Mathematics 2507 Test number 1 solutions Thursday, 6 October 1994

1 (5 points). Find and classify all the critical points of the function

f(x,y) = 3x^2 + 3yx^2 + y^3 -15y.

Grad f = (6 x + 6 x y) i + (3 x^2 + 3 y^2 - 15) j

This is always defined, so the question is whether the gradient is 0:

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In[1]:= Solve[{6 x + 6 x y == 0, 3 x^2 + 3 y^2 - 15 == 0}, {x,y}]

Out[1]= {{x -> -2, y -> -1}, {x -> 2, y -> -1}, {y -> -Sqrt[5], x -> 0},

>    {y -> Sqrt[5], x -> 0}}

To classify them, we evaluate the discriminant:

f_xx f_yy  - (f_xy)^2 == (6 + 6 y)(6 y) - (6 x) (6 x)

For the first critical point, this is (-6)(-6) - (-12) (-12) < 0,
so the first critical point is a saddle.

For the second critical point, the discriminant is the same, so it is

For the third critical point, the discriminant is 5 - 0 > 0, so it is
an extremum.  Since f_xx < 0, this is a local maximum.  It cannot be
a global maximum, because for very large y (positive or negative),
the most important term in f is y^3, and it could be either positive or
negative.

For the final critical point, the discriminant is likewise positive, but
f_xx > 0, so it is a (local) minimum.

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2 (5 points). A cylindrical can of volume 20 cm^3 is to be constructed. Material for the top and bottom costs \$0.01/cm^2, and for the side \$0.005/cm^2. What dimensions R=radius and H=height should the can have to minimize the cost?

The objective function, is the cost:

f(R,H) == 2 * pi * R^2 * .01 + (2 * pi * R) H * .005

The constraint is the volume:

g(R,H) = pi * R^2 * H == 20

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To find the best dimensions, we need Lagrange's formula:

R component:

.04 * pi * R  + .01 * pi * H == lambda * 2 * pi * R * H

H component:

.01 * pi * R  == lambda * pi * R^2

To solve, let's multiply these equations by 100/pi, to get:

In[2]:= Solve[{4 R + H == 200 lambda R H, R == 100 lambda R^2, \
Pi R^2 H == 20}, {R,H, lambda}]

Out[2] =

1/3
(25 Pi)             5  1/3        5  1/3
>    {lambda -> ----------, H -> 4 (--)   , R -> (--)   }}
500              Pi            Pi

The cost of the can is:

In[3]:= .02 * Pi * R^2 + .01 * Pi *R * H   /. %

1/3
Out[3]= 0.06 (25 Pi)

3.  (5 points - Dang if this doesn't look a lot like homework problem
21!)  Find the minimum value of x^3 + y^3 + z^3
for (x,y,z) on the intersection of the planes x + y + z = 2 and x - y + z =
3.

The place(s) where the minimum occurs is (are) where LAgrange's condition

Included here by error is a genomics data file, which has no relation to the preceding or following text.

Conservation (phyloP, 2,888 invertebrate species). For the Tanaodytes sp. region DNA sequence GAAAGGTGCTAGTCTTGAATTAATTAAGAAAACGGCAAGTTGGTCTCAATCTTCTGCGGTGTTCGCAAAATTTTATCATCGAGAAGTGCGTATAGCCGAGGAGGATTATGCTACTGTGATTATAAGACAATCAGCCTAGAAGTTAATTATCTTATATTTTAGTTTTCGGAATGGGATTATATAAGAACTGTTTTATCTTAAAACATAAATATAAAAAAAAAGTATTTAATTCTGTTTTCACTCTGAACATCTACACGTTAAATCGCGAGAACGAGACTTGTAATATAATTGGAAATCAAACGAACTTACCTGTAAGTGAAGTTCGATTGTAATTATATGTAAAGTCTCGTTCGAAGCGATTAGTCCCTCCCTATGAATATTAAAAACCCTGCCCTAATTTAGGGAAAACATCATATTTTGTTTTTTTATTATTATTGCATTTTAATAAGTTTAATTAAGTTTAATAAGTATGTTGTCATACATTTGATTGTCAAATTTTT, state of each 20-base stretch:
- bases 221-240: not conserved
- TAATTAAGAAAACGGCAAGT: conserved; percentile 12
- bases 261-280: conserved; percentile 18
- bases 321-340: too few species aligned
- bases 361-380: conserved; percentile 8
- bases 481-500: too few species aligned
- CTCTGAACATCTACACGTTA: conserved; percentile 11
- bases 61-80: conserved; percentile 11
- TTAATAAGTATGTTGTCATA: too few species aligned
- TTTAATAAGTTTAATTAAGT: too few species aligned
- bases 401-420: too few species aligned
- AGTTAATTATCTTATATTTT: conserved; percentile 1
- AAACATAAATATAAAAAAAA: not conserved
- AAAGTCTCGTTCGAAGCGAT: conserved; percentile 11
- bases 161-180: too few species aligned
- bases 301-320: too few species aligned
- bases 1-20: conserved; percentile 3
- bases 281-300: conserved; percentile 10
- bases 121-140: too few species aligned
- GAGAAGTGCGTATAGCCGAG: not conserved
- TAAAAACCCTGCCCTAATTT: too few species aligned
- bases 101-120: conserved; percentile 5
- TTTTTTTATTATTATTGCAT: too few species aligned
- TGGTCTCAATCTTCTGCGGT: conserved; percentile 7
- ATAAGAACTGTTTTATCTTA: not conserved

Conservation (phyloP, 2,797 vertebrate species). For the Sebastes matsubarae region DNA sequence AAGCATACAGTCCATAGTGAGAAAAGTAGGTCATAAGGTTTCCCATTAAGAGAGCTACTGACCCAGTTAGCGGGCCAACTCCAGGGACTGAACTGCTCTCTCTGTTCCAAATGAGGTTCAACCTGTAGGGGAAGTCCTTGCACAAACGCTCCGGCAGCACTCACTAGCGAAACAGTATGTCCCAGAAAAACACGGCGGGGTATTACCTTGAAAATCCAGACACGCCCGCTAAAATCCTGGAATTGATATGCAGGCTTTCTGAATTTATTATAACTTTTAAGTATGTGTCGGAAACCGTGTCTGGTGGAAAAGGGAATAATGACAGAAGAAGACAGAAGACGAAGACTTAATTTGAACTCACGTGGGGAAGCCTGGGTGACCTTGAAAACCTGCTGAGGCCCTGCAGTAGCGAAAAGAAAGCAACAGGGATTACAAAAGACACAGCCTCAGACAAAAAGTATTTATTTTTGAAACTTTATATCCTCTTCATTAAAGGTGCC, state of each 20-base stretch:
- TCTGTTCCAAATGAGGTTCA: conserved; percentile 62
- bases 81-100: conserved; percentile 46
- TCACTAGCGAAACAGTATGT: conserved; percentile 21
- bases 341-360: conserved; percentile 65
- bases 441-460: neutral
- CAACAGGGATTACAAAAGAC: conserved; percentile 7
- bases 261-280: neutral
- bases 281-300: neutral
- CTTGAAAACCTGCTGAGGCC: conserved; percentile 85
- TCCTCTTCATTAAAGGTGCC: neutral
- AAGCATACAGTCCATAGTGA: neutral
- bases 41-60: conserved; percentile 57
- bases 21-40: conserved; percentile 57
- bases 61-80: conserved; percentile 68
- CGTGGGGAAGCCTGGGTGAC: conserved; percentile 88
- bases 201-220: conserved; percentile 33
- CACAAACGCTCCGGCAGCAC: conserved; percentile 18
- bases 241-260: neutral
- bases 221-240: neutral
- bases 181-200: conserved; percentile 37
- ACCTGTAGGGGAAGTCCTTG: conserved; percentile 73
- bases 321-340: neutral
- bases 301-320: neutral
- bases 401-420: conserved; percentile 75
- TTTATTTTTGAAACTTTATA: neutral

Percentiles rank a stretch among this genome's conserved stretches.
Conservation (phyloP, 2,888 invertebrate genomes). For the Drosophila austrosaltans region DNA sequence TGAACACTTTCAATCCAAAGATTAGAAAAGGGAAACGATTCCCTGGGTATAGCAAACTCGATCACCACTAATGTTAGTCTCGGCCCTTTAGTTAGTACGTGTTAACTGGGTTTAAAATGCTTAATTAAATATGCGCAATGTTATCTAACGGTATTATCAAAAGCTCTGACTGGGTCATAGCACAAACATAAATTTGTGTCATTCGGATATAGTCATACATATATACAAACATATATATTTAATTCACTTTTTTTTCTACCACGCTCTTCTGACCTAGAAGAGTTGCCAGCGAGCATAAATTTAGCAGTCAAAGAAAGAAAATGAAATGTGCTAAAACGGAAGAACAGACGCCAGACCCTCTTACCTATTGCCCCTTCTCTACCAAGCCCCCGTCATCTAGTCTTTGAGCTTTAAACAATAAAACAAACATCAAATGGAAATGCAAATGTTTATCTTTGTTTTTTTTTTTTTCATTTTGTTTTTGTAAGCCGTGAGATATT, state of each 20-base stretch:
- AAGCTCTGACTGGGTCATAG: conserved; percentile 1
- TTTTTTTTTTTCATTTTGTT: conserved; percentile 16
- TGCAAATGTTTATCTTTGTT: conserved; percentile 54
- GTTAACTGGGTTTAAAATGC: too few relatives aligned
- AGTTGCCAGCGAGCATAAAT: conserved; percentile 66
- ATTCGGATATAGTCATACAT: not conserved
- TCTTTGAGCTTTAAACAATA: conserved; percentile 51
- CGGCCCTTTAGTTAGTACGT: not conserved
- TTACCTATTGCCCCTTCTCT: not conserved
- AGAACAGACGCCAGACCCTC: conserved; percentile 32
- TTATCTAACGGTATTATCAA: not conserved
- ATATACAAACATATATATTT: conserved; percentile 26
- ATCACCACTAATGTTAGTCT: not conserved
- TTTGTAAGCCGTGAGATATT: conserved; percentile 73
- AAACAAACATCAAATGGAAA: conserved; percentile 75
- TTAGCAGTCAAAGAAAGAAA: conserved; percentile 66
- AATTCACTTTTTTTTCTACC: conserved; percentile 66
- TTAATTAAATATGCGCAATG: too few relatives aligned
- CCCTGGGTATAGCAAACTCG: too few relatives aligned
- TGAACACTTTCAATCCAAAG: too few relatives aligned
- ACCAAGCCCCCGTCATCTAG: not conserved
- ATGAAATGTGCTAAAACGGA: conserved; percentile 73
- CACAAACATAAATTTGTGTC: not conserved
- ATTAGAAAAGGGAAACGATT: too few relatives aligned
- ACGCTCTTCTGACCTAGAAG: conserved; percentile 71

is satisfied.

With two constraints, we have:

Grad(x^3 + y^3 + z^3) = lambda Grad(x + y + z) + mu Grad(x - y + z)

The three components of this read:

3 x^2 == lambda + mu
3 y^2 == lambda - mu
3 z^2 == lambda + mu

There are 5 unknowns, so we need two more equations, which are the
constraint equations.  Comparing the equations given above, we
can see that x^2 == z^2, so z = x or -x.  Suppose first that z == x.
From the constraint equations,  we then learn that y == 2 - 2 x and
-y == 3 - 2 x.  Adding these together gives 0 == 5 - 4 x, so one
constrained critical point is
(x,y,z) == (5/4, -1/2, 5/4)
The other possibility is that z == -x.  The difficulty  with this possibility is that it
converts the constraint equations into y == 2 and -y == 3, which is impossible.
Thus there is only one critical point.

A good student will wonder here if the critical point is actually a
minimum.  It is, as can be seen by substituting the constraint
equations into the objective, which becomes a quadratic representing a
parabola going to +infinity.  (We would probably give almost total
credit without a carefgul proof of this point.)

The value of the minimum is 121/32.

4.  (5 points)  NOTE:  The point of this problem is to see if you
understand Newton's method.  The exact solution of the system is  (x,y) = (3,2)
or (2,3).  Now that we all know the exact answer, you will get 0 points
for writing it down!

Suppose

f(x,y) := x + y - 5 = 0 and
g(x,y) := (x - y)^2 - 1 = 0.

Take as your initial guess (x_0,y_0) = (1,-1) and use Newton's method to produce a
better guess (x_1,y_1)

The explicit* formula for the improved guess (x_{n+1},y_{n+1}) given  (x_n,y_n) is:

x_{n+1} = _________________________________________________

y_{n+1} = _________________________________________________

With (x_0,y_0) = (1,1),

x_1 = _________________________________________________

y_1 = _________________________________________________

This problem is a "plug and chug," and the answer can be looked up in the
textbook.

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